School board: SLP assessments and parking lot construction


  On Wednesday, September 7, The Berkeley Unified School District School Board convened, discussing compensation for teachers writing recommendation letters, speech language pathologist (SLP) assessment limits, the 2021-22 Unaudited Actuals, and the Milvia Street Project. 

During the public comment section of the meeting, several teachers spoke about the need to either financially compensate teachers for writing letters of recommendation, or grant them release days. 

“Between now and November 15, I will easily spend 30 hours writing letters of recommendation,” said Korianna Austera, a Math 3 and Advanced Math 3 teacher. “And where will these 30 hours come from? Largely from my own unpaid time on weekends and after school.”

Austera added that, since the beginning of this school year, she has already received 32 recommendation letter requests. 

Johannah Bearg, a biology teacher, also commented on how teachers lacking sufficient resources to provide all students with a letter of recommendation creates an issue of equity. 

“If I were to limit the numbers (of recommendation letters)I was willing to write, it would negatively impact my students and put a burden on other teachers,” Bearg said. “Students who do not have the family support encouraging them to ask first, in June of the prior year, find it harder to get a letter because many teachers are maxed out. This is an equity issue.”

Throughout public comment, multiple BUSD Speech Language Pathologists (SLPs) expressed their support for a proposal that would limit the number of speech language assessments SLPs are expected to complete in the course of a year. With each assessment taking 10-15 hours, the SLPs discussed how the absence of a formal assessment limit prevents them from completing many aspects of their job successfully. 

“(Last year) I was expected to complete over 20 assessments,” said Andrea Gallegos, an SLP for BUSD. “For myself alone, that was an additional 300 hours on top of case managing up to 48 students, providing direct services, supporting students through MTSS (Multi-Tiered System of Supports,) and attending IEP (Individualized Education Plan) meetings.”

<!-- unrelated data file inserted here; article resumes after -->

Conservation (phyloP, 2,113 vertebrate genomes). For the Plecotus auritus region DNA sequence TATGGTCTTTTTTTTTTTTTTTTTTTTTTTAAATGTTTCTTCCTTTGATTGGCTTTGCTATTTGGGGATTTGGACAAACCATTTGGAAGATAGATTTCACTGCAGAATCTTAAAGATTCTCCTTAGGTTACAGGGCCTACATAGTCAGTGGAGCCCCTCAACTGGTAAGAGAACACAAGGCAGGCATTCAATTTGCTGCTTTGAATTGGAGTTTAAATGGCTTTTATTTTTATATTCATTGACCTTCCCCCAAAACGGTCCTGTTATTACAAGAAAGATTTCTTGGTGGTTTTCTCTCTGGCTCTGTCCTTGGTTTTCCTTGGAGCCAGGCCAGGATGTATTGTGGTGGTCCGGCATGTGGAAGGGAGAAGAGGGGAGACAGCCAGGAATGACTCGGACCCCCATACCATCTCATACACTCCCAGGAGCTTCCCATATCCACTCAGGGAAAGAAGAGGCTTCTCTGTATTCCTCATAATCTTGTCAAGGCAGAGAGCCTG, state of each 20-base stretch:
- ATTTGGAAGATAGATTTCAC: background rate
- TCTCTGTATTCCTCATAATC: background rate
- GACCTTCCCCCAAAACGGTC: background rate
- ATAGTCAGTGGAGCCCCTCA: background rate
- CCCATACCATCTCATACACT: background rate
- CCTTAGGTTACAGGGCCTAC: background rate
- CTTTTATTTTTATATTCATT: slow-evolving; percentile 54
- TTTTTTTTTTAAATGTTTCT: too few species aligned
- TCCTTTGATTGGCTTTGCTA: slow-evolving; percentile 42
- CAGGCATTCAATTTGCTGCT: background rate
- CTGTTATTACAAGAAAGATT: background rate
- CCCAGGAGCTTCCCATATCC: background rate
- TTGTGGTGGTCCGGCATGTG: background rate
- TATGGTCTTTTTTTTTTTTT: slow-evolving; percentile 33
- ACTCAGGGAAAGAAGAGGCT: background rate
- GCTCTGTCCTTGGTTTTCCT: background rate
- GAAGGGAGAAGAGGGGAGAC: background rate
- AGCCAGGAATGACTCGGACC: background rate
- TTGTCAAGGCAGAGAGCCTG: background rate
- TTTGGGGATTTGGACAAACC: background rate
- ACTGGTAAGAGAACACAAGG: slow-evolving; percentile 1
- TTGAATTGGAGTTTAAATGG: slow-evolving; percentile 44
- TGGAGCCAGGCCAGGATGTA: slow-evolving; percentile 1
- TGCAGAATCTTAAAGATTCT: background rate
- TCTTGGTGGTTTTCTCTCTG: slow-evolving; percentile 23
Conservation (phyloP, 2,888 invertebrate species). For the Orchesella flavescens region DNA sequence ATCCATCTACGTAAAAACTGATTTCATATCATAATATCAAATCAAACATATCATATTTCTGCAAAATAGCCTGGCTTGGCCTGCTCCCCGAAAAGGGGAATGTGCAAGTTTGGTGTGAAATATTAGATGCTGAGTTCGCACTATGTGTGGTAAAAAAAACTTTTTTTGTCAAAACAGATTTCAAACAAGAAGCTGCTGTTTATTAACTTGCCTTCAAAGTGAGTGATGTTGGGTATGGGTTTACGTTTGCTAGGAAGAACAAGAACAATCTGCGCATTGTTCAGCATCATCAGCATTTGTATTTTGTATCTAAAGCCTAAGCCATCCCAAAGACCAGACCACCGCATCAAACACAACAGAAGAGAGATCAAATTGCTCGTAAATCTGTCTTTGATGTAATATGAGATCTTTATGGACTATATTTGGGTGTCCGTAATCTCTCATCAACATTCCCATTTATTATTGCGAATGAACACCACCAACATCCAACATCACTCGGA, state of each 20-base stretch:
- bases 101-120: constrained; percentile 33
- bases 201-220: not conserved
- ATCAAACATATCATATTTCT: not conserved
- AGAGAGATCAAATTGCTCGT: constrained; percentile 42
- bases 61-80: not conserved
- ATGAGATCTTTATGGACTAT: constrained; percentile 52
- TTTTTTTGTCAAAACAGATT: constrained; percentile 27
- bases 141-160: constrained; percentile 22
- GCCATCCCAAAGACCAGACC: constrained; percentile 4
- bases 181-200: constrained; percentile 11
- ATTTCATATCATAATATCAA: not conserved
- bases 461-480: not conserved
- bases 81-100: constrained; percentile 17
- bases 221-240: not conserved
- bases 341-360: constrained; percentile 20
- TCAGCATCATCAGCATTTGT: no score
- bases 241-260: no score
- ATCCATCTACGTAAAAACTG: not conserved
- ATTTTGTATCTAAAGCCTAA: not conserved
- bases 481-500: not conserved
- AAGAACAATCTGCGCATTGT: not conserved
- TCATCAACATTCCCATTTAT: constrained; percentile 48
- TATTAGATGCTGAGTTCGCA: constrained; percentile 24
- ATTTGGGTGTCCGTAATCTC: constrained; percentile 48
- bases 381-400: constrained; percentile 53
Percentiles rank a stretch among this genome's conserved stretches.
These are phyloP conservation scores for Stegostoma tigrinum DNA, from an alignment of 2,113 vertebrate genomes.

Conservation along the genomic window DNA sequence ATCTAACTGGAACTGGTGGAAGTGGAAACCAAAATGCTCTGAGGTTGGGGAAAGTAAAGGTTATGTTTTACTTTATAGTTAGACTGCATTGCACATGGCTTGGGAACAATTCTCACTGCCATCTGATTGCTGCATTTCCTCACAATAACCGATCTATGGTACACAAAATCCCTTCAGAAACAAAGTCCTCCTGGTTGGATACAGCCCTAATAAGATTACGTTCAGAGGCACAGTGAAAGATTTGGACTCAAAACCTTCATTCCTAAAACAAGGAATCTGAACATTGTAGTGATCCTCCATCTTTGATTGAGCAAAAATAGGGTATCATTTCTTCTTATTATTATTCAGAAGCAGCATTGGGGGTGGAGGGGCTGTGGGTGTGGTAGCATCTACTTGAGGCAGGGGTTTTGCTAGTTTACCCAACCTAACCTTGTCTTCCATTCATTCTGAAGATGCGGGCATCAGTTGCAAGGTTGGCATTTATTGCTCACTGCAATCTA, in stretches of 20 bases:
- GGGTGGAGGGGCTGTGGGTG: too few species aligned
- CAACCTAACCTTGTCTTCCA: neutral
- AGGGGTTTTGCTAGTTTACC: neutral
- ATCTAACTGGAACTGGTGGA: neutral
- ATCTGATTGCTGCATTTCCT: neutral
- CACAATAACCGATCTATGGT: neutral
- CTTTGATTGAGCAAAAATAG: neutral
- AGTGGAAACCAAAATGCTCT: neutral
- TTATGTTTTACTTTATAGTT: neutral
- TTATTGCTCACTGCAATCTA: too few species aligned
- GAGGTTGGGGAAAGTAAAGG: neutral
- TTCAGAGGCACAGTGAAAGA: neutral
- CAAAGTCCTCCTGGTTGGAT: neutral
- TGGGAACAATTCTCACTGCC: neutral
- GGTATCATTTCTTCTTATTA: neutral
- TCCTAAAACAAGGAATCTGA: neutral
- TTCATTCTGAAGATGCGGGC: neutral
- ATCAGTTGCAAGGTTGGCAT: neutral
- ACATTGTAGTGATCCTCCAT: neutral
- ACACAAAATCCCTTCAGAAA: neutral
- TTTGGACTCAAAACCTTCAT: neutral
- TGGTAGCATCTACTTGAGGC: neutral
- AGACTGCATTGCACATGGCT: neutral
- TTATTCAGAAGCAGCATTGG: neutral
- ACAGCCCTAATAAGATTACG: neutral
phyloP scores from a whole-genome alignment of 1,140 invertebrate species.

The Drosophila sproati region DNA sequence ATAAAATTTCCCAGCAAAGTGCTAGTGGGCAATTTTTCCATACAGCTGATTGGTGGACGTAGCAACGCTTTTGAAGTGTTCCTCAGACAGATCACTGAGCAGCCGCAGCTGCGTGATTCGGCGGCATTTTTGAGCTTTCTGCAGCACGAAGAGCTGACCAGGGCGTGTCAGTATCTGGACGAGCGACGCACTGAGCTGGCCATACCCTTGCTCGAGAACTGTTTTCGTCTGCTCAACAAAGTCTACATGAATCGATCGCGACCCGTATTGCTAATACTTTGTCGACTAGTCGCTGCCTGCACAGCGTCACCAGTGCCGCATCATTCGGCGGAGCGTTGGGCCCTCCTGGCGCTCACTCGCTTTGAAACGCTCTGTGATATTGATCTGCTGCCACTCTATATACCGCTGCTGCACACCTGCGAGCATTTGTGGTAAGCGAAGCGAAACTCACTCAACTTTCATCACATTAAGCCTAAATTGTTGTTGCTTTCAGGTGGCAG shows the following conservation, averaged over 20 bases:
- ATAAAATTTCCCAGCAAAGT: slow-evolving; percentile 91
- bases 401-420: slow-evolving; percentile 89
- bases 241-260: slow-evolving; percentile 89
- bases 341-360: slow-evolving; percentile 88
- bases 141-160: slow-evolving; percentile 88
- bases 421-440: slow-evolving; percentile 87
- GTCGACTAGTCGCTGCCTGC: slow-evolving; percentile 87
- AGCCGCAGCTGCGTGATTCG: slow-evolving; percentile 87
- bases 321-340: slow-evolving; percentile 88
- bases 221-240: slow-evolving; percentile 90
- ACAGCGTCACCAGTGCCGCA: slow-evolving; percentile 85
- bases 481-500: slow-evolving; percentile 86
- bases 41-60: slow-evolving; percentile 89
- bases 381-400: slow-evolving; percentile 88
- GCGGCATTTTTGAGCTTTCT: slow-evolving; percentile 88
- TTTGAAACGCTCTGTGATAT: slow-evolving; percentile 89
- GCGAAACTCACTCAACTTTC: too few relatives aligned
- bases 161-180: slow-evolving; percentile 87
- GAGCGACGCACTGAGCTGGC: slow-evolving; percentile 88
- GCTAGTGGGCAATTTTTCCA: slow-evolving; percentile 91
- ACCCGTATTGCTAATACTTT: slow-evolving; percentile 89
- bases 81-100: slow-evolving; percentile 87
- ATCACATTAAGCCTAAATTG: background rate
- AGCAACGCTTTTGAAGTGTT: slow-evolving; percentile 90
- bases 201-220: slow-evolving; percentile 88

The board also received a presentation on the 2021-22 Unaudited Actuals, describing the amount the district spent in expenditures and earned in revenue last year. The presentation focused on the District’s Unrestricted General Fund, which holds the district’s operating revenue. 

According to the fiscal team, The Unrestricted General Fund’s ending balance exceeded predictions by $1.1 million. This surplus was partially attributed to the lower expenditures for employee benefits, as a result of the higher than expected amount of vacant positions and substitute teachers last year. 

Towards the end of the meeting, the board approved the removal of a building for district operations from the Milvia Street Project, the planned construction of a new parking garage on Milvia Street, its purpose being to provide more parking for BHS staff. 

John Casile, Executive Director of the Facilities Division, recommended that the district operations building not be included in the parking garage, as it was revealed that the parking garage will require a “short-span” structural, which would impede the use of the parking garage as an operations building. Additionally, the operation facilities would produce added noise, air, and light pollution, which would require strong mitigation strategies. 

The planned parking garage has 220 parking spaces and rooftop tennis courts, and is projected to cost $27.5 million. Though, some board members suggested that before BUSD continues attempting to build a new parking garage, they should explore purchasing parking spaces at Center Street Parking Garage from the city, which would allow them to use the space allocated for the new parking garage for other purposes. 

“I don’t want to have to go before the community and not have an answer to this very simple question: what did we do to make sure we could partner with the city before we spent x amount of money building a new parking lot? And then tell them I don’t have space to do x, y, or z for your child,” Vice President Laura Babitt said.

Casile committed to continuing to explore the option of purchasing parking spaces from the City of Berkeley.